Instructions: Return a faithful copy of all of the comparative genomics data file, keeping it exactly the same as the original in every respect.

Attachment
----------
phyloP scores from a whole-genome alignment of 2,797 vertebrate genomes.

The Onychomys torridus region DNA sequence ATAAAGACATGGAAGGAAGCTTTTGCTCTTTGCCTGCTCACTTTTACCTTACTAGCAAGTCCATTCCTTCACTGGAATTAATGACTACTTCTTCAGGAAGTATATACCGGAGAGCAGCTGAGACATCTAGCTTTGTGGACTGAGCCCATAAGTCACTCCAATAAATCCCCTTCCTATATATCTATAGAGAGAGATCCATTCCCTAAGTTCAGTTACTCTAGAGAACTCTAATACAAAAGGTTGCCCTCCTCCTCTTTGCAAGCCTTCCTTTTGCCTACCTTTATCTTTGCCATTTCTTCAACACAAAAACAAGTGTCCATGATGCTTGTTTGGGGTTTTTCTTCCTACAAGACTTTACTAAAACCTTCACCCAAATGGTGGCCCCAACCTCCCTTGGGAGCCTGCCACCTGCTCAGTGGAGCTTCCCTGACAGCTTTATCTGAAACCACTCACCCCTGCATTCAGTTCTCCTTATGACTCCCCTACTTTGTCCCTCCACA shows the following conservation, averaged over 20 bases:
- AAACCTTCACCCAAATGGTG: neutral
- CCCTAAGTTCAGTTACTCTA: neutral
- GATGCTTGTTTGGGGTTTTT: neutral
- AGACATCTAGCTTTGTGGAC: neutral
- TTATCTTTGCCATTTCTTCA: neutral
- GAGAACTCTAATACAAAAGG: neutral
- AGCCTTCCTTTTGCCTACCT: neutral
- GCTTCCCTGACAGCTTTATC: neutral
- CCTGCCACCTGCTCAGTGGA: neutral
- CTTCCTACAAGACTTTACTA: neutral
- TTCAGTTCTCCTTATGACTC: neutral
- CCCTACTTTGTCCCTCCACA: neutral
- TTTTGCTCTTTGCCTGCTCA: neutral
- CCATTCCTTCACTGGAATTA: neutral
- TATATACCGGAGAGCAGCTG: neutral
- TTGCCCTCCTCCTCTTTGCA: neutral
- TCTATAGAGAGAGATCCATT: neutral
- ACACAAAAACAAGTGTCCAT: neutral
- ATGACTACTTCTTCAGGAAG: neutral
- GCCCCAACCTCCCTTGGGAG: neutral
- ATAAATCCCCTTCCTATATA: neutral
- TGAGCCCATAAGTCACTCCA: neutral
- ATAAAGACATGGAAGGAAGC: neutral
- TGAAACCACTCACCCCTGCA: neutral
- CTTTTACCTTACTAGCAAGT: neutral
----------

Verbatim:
phyloP scores from a whole-genome alignment of 2,797 vertebrate genomes.

The Onychomys torridus region DNA sequence ATAAAGACATGGAAGGAAGCTTTTGCTCTTTGCCTGCTCACTTTTACCTTACTAGCAAGTCCATTCCTTCACTGGAATTAATGACTACTTCTTCAGGAAGTATATACCGGAGAGCAGCTGAGACATCTAGCTTTGTGGACTGAGCCCATAAGTCACTCCAATAAATCCCCTTCCTATATATCTATAGAGAGAGATCCATTCCCTAAGTTCAGTTACTCTAGAGAACTCTAATACAAAAGGTTGCCCTCCTCCTCTTTGCAAGCCTTCCTTTTGCCTACCTTTATCTTTGCCATTTCTTCAACACAAAAACAAGTGTCCATGATGCTTGTTTGGGGTTTTTCTTCCTACAAGACTTTACTAAAACCTTCACCCAAATGGTGGCCCCAACCTCCCTTGGGAGCCTGCCACCTGCTCAGTGGAGCTTCCCTGACAGCTTTATCTGAAACCACTCACCCCTGCATTCAGTTCTCCTTATGACTCCCCTACTTTGTCCCTCCACA shows the following conservation, averaged over 20 bases:
- AAACCTTCACCCAAATGGTG: neutral
- CCCTAAGTTCAGTTACTCTA: neutral
- GATGCTTGTTTGGGGTTTTT: neutral
- AGACATCTAGCTTTGTGGAC: neutral
- TTATCTTTGCCATTTCTTCA: neutral
- GAGAACTCTAATACAAAAGG: neutral
- AGCCTTCCTTTTGCCTACCT: neutral
- GCTTCCCTGACAGCTTTATC: neutral
- CCTGCCACCTGCTCAGTGGA: neutral
- CTTCCTACAAGACTTTACTA: neutral
- TTCAGTTCTCCTTATGACTC: neutral
- CCCTACTTTGTCCCTCCACA: neutral
- TTTTGCTCTTTGCCTGCTCA: neutral
- CCATTCCTTCACTGGAATTA: neutral
- TATATACCGGAGAGCAGCTG: neutral
- TTGCCCTCCTCCTCTTTGCA: neutral
- TCTATAGAGAGAGATCCATT: neutral
- ACACAAAAACAAGTGTCCAT: neutral
- ATGACTACTTCTTCAGGAAG: neutral
- GCCCCAACCTCCCTTGGGAG: neutral
- ATAAATCCCCTTCCTATATA: neutral
- TGAGCCCATAAGTCACTCCA: neutral
- ATAAAGACATGGAAGGAAGC: neutral
- TGAAACCACTCACCCCTGCA: neutral
- CTTTTACCTTACTAGCAAGT: neutral